Tilbury Fort: Protecting London For Half A Millennium

Just outside London, where the river toys with becoming an estuary, you’ll find the great container port of Tilbury. These docks are relatively modern, but the surrounding area has a venerable past. Here, the river pinches to a relatively narrow flow, making it a natural place to build fortifications. On the Kent bank lays the important river town of Gravesend. Opposite, on the Essex coast, stands Tilbury Fort, a great fortress that has protected London from naval attack since the days of Henry VIII. Today, it’s a visitor attraction looked after by English Heritage, and it makes for an excellent day out.

The fort is huge, covering two and a half acres. The sturdy walls zag in and out, providing a lengthy defensive perimeter. A vast marshalling ground takes up much of the interior, peppered with artillery units from different eras. It is surrounded by several Stuart-era buildings, including the officers’ barracks and a sturdily buttressed store house for gunpowder. The complex is entered through a fine neo-classical water gate and sentry house.

The fort’s origins are Tudor. Henry VIII established the first, much-smaller Tilbury Fort in 1539. His daughter Elizabeth I gave her rousing Armada speech nearby in 1588. After a period of decline, Tilbury was redesigned and massively expanded in 1670, following a disastrous Dutch attack on the navy in the Medway. It saw its final action in the two World Wars. Although outdated as a fortification, it made a good mustering point for soldiers heading to the trenches, and a base for anti-aircraft guns, some of which remain on site.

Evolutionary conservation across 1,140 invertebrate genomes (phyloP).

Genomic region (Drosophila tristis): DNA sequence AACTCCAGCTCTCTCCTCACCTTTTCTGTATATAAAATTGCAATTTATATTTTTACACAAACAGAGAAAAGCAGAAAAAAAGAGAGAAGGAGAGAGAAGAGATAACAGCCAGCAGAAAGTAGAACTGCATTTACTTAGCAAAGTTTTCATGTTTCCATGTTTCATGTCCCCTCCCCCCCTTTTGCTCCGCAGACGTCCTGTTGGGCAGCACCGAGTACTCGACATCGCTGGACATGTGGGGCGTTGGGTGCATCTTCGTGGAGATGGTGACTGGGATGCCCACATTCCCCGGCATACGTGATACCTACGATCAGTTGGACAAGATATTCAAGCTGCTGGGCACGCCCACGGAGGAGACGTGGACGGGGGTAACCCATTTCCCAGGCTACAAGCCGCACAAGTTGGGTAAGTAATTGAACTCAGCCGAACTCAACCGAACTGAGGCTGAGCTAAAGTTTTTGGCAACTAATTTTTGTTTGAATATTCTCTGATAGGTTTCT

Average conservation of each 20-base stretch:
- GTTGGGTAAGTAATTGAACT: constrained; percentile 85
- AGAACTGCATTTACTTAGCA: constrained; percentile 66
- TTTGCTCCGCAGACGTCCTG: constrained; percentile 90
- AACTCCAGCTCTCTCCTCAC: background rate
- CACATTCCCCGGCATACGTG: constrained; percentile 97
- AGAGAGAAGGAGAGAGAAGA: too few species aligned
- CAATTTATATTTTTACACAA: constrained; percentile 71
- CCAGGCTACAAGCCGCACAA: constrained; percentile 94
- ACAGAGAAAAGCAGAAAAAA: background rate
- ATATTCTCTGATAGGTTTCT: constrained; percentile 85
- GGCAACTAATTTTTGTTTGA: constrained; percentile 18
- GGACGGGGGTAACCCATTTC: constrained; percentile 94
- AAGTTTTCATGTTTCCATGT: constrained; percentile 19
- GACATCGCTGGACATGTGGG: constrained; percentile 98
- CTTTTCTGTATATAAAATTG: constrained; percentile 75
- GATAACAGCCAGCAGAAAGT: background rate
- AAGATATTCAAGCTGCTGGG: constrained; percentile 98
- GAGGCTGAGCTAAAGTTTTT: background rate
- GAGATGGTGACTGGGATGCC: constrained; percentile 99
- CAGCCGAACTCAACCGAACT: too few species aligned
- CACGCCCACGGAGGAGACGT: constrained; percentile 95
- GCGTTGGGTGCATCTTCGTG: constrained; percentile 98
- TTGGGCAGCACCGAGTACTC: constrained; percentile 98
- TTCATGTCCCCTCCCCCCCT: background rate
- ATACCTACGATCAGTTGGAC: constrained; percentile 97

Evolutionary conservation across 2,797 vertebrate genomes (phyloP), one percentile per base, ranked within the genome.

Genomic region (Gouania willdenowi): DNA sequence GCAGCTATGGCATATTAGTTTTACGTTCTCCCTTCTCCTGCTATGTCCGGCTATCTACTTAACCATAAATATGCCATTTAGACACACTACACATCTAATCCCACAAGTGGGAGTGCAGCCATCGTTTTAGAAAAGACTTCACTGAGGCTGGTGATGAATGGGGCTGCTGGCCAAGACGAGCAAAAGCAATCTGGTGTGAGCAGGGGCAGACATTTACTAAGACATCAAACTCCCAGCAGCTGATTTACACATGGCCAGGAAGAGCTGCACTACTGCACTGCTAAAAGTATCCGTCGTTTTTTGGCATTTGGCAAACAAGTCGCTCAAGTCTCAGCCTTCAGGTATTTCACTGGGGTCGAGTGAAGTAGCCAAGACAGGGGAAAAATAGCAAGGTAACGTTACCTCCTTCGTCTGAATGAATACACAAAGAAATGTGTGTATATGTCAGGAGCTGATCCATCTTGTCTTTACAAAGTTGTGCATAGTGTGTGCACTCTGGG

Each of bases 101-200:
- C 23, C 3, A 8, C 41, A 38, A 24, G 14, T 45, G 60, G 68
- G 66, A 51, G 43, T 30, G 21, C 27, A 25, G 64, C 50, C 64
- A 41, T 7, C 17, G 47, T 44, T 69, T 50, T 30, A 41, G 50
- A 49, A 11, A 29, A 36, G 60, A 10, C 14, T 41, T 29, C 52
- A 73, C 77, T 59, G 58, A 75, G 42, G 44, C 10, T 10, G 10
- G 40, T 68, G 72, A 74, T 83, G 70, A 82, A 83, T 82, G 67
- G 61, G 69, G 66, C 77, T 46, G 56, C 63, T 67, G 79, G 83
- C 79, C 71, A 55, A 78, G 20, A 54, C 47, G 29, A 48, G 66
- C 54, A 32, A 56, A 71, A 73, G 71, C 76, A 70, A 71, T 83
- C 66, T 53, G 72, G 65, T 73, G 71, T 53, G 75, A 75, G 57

While there are plenty of information boards, particularly in the magazine house, you’d be wise to pick up a free audio guide, which goes into more detail. Kids will love climbing the Teletubby-esque mounds in the north-east and south-west corners. These contain a series of part-flooded tunnels, again once used for ammo storage but now an intriguing diversion for anyone who loves exploring underground spaces.

The train from Fenchurch Street takes little more than a half hour. You then have to amble for about a mile from Tilbury Town station along featureless access roads, but it’s worth the trek. Be sure to visit the World’s End pub after visiting the fort, for a decent selection of ales and a small beer garden.

Tilbury Fort, operated by English Heritage, is open Wed-Sun, 10am-5pm (only weekends from early November to late March). Entrance is £4.60 (adults) and £2.80 (children). 

Londonist is official media partner to Estuary, an upcoming exhibition at Museum of London Docklands.

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